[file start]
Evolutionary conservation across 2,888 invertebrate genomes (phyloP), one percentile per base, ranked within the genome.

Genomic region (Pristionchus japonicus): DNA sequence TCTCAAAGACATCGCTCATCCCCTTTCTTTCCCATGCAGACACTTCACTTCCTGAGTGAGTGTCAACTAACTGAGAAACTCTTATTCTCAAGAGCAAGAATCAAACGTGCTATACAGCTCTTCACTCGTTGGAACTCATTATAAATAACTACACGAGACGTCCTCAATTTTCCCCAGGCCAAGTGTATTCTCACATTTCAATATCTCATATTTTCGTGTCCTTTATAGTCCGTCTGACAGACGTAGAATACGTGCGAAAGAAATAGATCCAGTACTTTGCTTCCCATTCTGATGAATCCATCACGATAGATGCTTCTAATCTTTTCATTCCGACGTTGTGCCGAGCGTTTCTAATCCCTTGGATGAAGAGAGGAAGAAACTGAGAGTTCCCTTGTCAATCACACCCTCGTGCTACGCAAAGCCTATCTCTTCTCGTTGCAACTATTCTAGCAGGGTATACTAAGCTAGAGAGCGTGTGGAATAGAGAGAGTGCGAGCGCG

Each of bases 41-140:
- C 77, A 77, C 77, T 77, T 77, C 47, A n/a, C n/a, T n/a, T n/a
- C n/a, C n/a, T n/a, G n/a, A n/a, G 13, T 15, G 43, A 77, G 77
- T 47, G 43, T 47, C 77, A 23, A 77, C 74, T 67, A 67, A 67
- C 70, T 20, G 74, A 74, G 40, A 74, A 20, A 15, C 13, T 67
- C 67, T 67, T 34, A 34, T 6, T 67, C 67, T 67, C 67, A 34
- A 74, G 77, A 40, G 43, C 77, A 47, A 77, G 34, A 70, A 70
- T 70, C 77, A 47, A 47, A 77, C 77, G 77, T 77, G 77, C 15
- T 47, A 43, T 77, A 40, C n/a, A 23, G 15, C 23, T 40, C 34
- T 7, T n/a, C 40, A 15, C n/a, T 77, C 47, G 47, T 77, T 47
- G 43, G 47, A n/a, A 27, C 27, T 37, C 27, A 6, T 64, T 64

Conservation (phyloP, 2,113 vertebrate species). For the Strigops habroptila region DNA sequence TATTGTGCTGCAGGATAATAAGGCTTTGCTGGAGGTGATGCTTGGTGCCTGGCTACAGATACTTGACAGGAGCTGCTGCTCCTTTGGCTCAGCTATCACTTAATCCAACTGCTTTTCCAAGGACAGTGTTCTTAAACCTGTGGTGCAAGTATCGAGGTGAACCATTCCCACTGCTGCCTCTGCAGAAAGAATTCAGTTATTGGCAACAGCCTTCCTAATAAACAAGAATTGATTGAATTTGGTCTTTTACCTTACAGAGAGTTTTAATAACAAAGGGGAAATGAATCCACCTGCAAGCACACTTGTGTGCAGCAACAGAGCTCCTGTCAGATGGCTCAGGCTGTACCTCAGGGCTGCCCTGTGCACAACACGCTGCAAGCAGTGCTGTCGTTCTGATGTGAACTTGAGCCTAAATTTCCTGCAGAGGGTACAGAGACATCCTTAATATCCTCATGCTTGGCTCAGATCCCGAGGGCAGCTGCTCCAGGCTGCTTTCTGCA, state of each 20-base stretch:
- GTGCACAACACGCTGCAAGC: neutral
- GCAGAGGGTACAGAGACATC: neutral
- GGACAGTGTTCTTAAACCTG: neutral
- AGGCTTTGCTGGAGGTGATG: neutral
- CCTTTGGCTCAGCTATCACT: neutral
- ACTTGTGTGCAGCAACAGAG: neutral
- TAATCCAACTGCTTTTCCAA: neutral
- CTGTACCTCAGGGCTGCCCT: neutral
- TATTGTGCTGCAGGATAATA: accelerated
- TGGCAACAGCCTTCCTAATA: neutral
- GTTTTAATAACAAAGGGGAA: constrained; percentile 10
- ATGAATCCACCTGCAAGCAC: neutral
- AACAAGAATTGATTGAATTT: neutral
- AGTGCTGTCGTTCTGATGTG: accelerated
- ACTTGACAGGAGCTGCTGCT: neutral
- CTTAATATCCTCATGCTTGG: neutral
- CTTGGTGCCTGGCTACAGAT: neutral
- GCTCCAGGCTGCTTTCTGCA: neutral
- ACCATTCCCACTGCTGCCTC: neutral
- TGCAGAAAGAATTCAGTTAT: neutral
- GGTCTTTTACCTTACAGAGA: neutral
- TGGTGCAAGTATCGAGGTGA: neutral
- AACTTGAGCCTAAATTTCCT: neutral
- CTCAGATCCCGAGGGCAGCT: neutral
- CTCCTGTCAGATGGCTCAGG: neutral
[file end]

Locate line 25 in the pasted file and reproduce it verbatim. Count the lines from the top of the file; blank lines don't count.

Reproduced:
- GTTTTAATAACAAAGGGGAA: constrained; percentile 10